Wednesday, April 09, 2008

Southern tribes call for political unity with the Iraqi resistance

The Council of Arab Tribes of the South issued a statement Wednesday, reported by Aswat alIraq. Their English-language summary got shrunk in the wash, leaving out important parts; here's what their Arabic-language summary said:
The Council of Arab Tribes of the South issued a statement Wednesday calling for the start of the sixth year of the occupation to be the year of Iraqi national unity and liberation and the putting of Iraqi interests above the sectarian, racial, and partisan interests, because everyone's interests will be served by a strong, secure and unified Iraq.

The statement, issued on the fifth anniversary of the entry of the foreign troops, said: "On the eve of this landmark day, we say, on behalf of all Iraqis: 'Enough with the occupation, you occupiers. Depart far away, because you bring with you nothing but evil and terror, and enough of the foreign interventions and the messages of killing and destruction exchanged between the parties to foreign struggles'.

And the statement said: "We are on the threshold of the sixth year of the occupation, and we want this to be the year of national unity and liberation, the year of the love of Iraq and its people, the year of throwing out sectarianism and partition [and there follows the statement quoted in the first paragraph above about prioritizing the national interest].

And the statement of the Council of Arab Tribes of the South directed this message to the Iraqi resistance: 'We issue a call to all resisters to unite their ranks, and to invite all Iraqis to unity, because there is other way of expelling the occupation except by unity in the ranks. And we urge [all resisters] to cut off all those who target Iraqis or threaten their national unity.'

The statement continues: 'Likewise, we call on all groups in the current political process, whether in the government or in parliament, whether governing or in opposition, to reconsider their attitude.' Explaining: 'It is part of nationalism and honor and straightforward courage to admit that the current political process has failed in realizing the interests of Iraqis. Rather it has brought upon us all of this calamity that the Iraqi people are going through.'

It called on the political groups to conduct an honest reappraisal of all that has happened up to now, and:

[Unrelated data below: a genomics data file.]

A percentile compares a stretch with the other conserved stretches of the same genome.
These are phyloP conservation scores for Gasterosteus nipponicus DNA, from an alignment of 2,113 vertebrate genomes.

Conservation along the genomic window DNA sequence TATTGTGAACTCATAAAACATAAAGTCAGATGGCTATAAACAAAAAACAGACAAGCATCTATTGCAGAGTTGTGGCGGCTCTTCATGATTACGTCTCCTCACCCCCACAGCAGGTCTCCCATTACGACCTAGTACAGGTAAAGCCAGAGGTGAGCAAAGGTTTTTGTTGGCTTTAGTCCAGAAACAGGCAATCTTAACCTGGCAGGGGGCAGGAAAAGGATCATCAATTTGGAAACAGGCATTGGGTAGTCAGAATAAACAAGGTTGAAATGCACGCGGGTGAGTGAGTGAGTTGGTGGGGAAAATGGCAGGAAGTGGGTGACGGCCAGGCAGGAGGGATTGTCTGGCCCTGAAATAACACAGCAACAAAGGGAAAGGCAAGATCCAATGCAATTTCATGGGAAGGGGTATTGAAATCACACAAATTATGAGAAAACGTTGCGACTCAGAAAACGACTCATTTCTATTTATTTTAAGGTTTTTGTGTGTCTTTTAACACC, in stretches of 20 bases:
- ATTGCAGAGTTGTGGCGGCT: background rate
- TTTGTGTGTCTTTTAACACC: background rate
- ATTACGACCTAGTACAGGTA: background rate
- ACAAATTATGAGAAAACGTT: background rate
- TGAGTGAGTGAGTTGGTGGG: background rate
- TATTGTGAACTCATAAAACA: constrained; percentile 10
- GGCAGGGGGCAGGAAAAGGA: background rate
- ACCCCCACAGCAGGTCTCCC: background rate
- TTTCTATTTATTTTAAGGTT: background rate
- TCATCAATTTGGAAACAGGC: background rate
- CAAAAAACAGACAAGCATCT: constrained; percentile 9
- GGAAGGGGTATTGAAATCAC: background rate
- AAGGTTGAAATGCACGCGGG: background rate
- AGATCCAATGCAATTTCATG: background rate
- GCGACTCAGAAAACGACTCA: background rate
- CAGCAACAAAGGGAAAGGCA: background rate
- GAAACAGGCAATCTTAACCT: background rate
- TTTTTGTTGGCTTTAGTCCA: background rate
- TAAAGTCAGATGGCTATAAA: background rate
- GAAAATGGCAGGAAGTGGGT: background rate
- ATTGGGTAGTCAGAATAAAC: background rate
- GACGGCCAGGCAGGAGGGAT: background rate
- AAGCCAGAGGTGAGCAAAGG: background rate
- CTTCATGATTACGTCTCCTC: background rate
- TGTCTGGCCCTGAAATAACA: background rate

to try to become effective participants in the founding of a new national political process, based on a genuine Iraqi national initiative, leaving aside the ambitious persons and the litigants, overcoming all of the negativity and tragedy of the prior period.
Aswat alIraq says the statement concluded by urging all Iraqis to be firm in nationalism,
which it defined via certain points, including: "expelling the occupiers with their evil allies, and combatting foreign interventions, starting with the Iranian intervention in Iraq, and caling for national unity, and a single, undivided Iraq."

Aswat alIraq says this council was formed a year ago, has its headquarters in Basra, and includes a number of tribes mainly centered in the South of Iraq, adding that the council has been calling for an end to the sect-based political process since its formation.

I googled the Council of Arab Tribes of the South for more information, but the only thing I found was a missing links post from December 2007 that started like this:
The Central Council of Iraqi Arab Sheikhs (representing tribes--mostly Sunni--in the West and North of Iraq) issued a statement in support of the nationalist, anti-federalism stance adopted by Arab tribes--mostly Shiite--in the South of Iraq, and Al-Hayat says it was this emerging sign of Sunni-Shiite solidarity on the tribal level that frightened Hakim and the Maliki government into their new-found opposition to continued organizational existence/expansion of the awakening-council movement.


Anonymous Anonymous said...

This makes two very important posts in two days. One would think you are (pardon my French) actually suggesting that we in the West should pay attention to the Iraqi press and to what Iraqis actually say. I'm shocked.

Overcoming my shock, I am also intrigued by a very moderate, calm, serious nationalist appeal from Moqtada and nearly simultaneously the same appeal from this southern tribal group. Hmmm...Basra's down south, too...

It will be very interesting to see what, if anything, Sistani says in public. Do you have any idea what is going on here? After all the money that has been spent to ensure that Iraq fragments into nice weak ethnic zones, it would be something if a credible nationalist movement were to emerge, wouldn't it?

1:22 PM  
Blogger badger said...

it certainly would.

As far as Sistani is concerned, I don't know, but it's quite possible he isn't the man anymore (having locked himself into all-Shiites-together concept, which is obviously dead). As I understand it, people can choose who they follow...

5:14 PM  

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